• Larry E. Bergmann attorney profile image

    SEC Regulation A may present an attractive financing option for issuers of "token" securities.  However, issuers should expect that the SEC will be closely monitoring activity in this space and will take swift action if it has concerns about potential investor harm.

  • Stephen J. Crimmins attorney profile image

    On March 7, 2018, the SEC’s Enforcement Division and its Trading & Markets Division issued a joint “Statement on Potentially Unlawful Online Platforms for Trading Digital Assets.”[1]  The release appeared to be the strongest signal yet of a broadening of the SEC’s enforcement and regulatory interest beyond its focus since last year on the need for certain coin offerings to be registered or to qualify for an exemption as private placements.


    [1] Available here: https://www.sec.gov/news/public-statement/enforcement-tm-statement-potentially-unlawful-online-platforms-trading.

  • While the SEC's Division of Corporate Finance has begun to explore ways to distinguish between utility tokens and securities, Arizona and Wyoming have already proposed legislation designed to provide a more definitive framework to ICO regulation.  The proposed legislation illustrates the trade-off that regulators are faced with: fostering the growth of the ICO market by providing clear-cut rules or ensuring investor protection by adopting a policy-driven approach that suffers from line-drawing problems.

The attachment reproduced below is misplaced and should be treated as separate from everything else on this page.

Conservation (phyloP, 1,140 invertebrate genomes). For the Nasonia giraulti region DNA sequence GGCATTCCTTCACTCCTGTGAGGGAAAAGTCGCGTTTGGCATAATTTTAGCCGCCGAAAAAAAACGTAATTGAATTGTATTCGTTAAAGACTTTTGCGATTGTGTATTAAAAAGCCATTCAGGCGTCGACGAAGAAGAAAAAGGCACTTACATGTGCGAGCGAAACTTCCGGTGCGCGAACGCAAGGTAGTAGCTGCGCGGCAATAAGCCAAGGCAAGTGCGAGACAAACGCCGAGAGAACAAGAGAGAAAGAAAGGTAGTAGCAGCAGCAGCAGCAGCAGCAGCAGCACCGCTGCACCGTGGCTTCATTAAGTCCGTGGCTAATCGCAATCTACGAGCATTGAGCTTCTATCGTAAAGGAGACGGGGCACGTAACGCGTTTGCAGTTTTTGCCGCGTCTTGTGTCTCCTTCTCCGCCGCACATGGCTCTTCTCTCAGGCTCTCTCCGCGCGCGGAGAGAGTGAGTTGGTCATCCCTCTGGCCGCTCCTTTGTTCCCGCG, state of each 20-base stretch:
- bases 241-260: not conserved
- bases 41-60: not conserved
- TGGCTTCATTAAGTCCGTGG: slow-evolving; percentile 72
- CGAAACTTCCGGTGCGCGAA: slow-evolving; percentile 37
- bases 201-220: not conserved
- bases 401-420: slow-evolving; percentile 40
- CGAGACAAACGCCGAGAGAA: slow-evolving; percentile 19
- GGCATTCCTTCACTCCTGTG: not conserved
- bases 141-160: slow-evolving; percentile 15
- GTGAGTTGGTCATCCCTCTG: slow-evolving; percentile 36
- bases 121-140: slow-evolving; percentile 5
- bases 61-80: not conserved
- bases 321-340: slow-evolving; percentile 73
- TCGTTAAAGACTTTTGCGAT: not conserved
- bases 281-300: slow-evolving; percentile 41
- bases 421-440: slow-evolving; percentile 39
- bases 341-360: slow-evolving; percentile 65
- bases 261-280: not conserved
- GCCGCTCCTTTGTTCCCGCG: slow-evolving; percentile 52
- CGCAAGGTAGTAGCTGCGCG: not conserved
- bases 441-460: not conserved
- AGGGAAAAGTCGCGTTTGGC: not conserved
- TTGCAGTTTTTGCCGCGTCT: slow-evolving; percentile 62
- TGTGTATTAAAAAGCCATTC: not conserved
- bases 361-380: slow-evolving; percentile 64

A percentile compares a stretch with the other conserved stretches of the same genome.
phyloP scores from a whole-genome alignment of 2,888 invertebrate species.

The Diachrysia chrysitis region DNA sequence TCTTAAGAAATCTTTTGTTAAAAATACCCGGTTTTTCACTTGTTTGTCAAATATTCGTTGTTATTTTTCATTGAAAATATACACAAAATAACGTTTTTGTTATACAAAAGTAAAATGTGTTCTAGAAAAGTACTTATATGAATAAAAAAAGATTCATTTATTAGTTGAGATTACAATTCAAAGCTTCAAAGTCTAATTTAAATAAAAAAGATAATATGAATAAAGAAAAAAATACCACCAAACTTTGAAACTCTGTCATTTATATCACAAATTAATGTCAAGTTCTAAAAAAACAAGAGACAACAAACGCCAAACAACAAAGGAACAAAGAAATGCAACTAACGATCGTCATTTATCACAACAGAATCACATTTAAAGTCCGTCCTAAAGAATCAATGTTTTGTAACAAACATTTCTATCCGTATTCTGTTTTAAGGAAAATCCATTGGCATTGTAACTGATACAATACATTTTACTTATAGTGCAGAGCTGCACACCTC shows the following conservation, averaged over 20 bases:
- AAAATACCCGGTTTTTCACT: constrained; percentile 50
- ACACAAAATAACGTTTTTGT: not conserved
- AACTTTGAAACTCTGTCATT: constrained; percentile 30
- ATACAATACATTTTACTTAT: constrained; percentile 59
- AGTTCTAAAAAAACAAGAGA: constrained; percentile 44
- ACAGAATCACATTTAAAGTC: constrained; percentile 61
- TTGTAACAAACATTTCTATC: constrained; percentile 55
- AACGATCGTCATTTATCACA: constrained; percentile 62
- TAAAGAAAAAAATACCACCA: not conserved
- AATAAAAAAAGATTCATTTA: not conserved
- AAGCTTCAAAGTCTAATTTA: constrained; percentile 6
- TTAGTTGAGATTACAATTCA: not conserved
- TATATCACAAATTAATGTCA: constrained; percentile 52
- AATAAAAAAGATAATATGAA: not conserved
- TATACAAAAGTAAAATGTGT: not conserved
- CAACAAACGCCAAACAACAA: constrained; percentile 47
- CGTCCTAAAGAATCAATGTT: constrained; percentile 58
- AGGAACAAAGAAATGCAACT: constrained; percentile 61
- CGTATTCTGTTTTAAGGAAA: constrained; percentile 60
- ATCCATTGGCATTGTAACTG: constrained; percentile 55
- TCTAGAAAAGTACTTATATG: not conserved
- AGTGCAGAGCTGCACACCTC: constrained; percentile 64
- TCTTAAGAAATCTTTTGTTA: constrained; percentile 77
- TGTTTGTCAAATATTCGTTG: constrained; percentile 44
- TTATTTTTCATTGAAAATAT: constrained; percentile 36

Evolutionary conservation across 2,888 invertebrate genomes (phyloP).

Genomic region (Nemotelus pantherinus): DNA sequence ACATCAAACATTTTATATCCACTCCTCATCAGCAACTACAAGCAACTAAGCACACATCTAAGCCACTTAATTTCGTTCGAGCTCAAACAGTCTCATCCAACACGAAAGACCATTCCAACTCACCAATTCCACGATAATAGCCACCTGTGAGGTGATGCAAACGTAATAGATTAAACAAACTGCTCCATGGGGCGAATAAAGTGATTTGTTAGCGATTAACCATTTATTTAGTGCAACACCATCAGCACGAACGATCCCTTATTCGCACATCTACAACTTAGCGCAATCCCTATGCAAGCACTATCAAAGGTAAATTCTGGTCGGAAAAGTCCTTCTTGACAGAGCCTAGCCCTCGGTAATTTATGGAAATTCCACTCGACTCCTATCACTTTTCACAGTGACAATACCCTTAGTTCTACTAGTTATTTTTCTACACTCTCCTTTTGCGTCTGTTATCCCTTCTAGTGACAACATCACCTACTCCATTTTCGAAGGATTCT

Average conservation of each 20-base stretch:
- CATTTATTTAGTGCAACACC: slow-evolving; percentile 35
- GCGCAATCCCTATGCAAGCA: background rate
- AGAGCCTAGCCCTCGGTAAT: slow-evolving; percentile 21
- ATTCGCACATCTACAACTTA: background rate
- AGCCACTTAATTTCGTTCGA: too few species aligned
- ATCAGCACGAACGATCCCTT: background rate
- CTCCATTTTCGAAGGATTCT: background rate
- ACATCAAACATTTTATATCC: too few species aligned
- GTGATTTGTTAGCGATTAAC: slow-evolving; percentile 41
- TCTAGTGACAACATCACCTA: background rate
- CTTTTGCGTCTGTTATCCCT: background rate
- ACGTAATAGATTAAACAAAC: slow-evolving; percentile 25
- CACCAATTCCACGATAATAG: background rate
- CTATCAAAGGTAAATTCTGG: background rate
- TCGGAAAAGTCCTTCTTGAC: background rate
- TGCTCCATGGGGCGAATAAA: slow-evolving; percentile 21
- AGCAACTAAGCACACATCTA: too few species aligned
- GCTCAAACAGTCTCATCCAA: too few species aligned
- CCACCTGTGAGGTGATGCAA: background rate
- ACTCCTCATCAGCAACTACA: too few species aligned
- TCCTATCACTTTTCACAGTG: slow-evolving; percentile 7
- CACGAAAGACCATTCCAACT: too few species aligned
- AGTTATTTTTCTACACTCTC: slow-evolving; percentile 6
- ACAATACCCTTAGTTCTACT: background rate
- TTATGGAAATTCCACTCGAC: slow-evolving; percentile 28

• Deep learning is another technological advance that has important implications for securities regulation.  In simple terms, deep learning is a form of machine learning that involves learning data representations and patterns using simulated neural networks.  Deep learning requires access to a very large amount of data and immense computing power.  I expect deep learning to be used by certain sophisticated traders, such as hedge funds and proprietary trading firms.

  • Two developments in technology, blockchain and deep learning, have implications for securities trading regulation.  The two technologies are different in scope and purpose and will raise different issues for securities regulators.  Both demonstrate how technological advances in the trading area can outpace current rules and regulations and cause regulators to rethink how to handle so-called “disruptive” technologies without impeding new structures and ideas.

  • Howard Kramer Comments - Early this year FINRA released a thoughtful white paper (or concept release) on distributed ledger technology (“DLT”), also referred to as blockchain, and its implications for securities regulation.  The white paper provided an overview of DLT and its securities industry applications and potential impact.  It also described the factors to consider when implementing DLT and the attendant regulatory considerations.